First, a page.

The Parihaka Woman

The Parihaka Woman Richly imaginative and original weaving together fact and fiction The Parihaka Woman sets the remarkable story of Erenora against the historical background of the turbulent and compelling events tha

  • Title: The Parihaka Woman
  • Author: Witi Ihimaera
  • ISBN: -
  • Page: 462
  • Format: None
  • Richly imaginative and original, weaving together fact and fiction, The Parihaka Woman sets the remarkable story of Erenora against the historical background of the turbulent and compelling events that occurred in Parihaka during the 1870s and 1880s.Parihaka is the place Erenora calls home, a peaceful Taranaki settlement overcome by war and land confiscation As her worldRichly imaginative and original, weaving together fact and fiction, The Parihaka Woman sets the remarkable story of Erenora against the historical background of the turbulent and compelling events that occurred in Parihaka during the 1870s and 1880s.Parihaka is the place Erenora calls home, a peaceful Taranaki settlement overcome by war and land confiscation As her world is threatened, Erenora must find within herself the strength, courage and ingenuity to protect those whom she loves And, like a Shakespearean heroine, she must change herself before she can take up her greatest challenge and save her exiled husband, Horitana.The Parihaka Woman is a wonderfully surprising, inventive and deeply moving riff on fact and fiction, history and imagination from one of New Zealand s finest and most memorable storytellers.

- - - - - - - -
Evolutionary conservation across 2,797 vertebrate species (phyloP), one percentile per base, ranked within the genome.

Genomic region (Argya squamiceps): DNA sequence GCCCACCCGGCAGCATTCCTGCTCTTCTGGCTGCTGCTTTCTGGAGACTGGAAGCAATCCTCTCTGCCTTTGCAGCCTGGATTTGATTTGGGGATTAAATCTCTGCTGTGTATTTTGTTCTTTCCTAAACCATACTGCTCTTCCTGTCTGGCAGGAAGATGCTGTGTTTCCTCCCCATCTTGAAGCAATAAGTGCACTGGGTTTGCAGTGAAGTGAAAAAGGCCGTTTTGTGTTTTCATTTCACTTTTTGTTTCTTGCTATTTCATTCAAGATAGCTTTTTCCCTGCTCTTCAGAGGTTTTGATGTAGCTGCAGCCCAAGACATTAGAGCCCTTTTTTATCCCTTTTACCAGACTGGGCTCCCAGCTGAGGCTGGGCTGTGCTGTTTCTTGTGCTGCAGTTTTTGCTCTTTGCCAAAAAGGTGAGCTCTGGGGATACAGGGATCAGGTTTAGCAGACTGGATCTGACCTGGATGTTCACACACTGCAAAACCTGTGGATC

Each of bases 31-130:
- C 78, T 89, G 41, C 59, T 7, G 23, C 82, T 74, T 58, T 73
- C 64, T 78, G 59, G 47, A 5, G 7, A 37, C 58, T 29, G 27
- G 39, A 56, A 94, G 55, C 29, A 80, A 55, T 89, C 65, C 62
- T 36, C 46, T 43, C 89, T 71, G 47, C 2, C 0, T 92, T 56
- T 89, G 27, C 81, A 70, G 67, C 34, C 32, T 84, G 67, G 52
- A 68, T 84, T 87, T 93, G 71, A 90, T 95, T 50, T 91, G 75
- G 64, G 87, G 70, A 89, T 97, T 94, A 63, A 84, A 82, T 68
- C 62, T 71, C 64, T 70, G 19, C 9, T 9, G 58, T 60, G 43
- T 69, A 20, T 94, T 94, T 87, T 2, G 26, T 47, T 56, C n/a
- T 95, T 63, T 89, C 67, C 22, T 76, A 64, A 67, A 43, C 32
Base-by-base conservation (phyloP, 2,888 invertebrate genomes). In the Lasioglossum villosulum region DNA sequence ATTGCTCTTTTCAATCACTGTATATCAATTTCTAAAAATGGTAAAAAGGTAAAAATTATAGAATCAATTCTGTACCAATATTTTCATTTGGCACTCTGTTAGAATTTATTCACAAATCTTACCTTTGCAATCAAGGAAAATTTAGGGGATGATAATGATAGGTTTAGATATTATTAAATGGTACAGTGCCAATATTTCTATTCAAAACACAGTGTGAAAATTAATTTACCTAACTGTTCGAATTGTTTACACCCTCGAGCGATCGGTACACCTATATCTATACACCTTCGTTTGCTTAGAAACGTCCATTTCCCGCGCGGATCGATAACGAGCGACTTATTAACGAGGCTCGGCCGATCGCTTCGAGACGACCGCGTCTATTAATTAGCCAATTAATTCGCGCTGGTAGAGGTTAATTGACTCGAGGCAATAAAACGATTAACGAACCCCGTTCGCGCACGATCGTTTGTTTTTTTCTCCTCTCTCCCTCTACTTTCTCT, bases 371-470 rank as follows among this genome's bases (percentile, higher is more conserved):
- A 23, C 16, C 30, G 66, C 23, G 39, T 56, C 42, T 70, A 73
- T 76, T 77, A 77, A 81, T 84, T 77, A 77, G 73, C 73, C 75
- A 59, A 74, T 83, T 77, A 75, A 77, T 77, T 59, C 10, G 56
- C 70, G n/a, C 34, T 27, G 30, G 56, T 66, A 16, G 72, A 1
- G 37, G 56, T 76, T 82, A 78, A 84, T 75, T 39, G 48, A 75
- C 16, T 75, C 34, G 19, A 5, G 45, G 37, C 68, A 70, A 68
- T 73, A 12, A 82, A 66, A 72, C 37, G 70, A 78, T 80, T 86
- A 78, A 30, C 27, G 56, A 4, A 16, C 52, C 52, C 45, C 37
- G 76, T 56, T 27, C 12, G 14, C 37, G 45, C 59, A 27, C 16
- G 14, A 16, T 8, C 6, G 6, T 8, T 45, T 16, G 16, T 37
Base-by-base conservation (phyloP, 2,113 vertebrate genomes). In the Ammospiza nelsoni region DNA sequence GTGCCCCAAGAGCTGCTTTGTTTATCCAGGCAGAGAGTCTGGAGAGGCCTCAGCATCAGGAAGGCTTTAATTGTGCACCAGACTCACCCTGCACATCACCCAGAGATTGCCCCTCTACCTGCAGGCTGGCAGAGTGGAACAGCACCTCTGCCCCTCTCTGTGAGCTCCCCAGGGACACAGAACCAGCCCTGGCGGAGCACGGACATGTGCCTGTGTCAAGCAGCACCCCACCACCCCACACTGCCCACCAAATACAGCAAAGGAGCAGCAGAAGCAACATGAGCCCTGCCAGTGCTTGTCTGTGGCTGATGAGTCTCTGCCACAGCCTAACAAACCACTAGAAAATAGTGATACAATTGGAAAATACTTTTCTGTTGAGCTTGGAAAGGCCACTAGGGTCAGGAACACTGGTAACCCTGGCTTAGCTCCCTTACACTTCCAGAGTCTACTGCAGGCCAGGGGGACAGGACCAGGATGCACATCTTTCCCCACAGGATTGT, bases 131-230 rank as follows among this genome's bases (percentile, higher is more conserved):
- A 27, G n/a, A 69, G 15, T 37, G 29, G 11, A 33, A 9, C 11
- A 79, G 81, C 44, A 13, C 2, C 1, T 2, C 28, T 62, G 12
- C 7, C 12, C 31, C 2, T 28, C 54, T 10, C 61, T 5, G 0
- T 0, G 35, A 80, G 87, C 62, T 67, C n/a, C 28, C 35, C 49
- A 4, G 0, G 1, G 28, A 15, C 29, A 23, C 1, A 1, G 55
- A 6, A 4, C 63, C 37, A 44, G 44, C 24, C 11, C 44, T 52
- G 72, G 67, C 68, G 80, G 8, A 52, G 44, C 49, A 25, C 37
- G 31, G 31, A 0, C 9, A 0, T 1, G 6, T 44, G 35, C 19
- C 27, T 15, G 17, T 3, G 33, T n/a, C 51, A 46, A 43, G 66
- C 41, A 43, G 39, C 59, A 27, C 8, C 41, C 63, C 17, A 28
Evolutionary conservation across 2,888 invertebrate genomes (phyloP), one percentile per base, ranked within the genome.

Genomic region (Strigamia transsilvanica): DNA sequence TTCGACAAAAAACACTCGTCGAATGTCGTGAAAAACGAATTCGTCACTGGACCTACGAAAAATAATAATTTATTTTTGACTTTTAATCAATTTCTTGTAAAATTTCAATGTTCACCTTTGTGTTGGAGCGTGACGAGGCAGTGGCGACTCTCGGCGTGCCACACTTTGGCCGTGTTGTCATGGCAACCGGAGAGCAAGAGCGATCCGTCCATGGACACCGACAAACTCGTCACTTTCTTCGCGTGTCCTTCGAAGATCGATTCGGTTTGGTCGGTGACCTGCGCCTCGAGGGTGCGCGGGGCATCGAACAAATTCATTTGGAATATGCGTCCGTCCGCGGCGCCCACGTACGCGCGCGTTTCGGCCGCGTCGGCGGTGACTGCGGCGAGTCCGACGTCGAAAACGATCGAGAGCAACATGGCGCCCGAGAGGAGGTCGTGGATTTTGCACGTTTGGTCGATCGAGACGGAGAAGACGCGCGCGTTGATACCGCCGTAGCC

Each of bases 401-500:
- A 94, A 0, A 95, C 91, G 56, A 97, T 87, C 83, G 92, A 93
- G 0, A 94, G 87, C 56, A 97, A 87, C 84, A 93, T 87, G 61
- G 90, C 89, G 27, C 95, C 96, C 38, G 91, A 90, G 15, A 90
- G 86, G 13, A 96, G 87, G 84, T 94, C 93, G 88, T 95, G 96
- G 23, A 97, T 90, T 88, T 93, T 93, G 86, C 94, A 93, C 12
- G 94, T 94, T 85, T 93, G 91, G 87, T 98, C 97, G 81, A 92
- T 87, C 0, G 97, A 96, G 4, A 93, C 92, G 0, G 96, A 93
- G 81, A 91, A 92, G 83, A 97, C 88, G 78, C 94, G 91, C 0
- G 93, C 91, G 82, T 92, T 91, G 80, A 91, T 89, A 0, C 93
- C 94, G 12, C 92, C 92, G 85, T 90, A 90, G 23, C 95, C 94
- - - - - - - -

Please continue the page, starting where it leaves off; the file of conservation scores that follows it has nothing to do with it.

• Best Read [Witi Ihimaera] ↠ The Parihaka Woman || [Business Book] PDF ✓
      462 Witi Ihimaera
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      Posted by:Witi Ihimaera
      Published :2020-07-17T04:50:47+00:00

    About “Witi Ihimaera

    • Witi Ihimaera

      Witi Ihimaera is a novelist and short story writer from New Zealand, perhaps the best known M ori writer today He is internationally famous for The Whale Rider.Ihimaera lives in New Zealand and is of M ori descent and Anglo Saxon descent through his father, Tom He attended Church College of New Zealand in Temple View, Hamilton, New Zealand He was the first M ori writer to publish both a novel and a book of short stories He began to work as a diplomat at the New Zealand Ministry of Foreign Affairs in 1973, and served at various diplomatic posts in Canberra, New York, and Washington, D.C Ihimaera remained at the Ministry until 1989, although his time there was broken by several fellowships at the University of Otago in 1975 and Victoria University of Wellington in 1982 where he graduated with a BA 1 In 1990, he took up a position at the University of Auckland, where he became Professor, and Distinguished Creative Fellow in M ori Literature He retired from this position in 2010.In 2004, his nephew Gary Christie Lewis married Lady Davina Windsor, becoming the first M ori to marry into the British Royal Family.

    420 thoughts on “The Parihaka Woman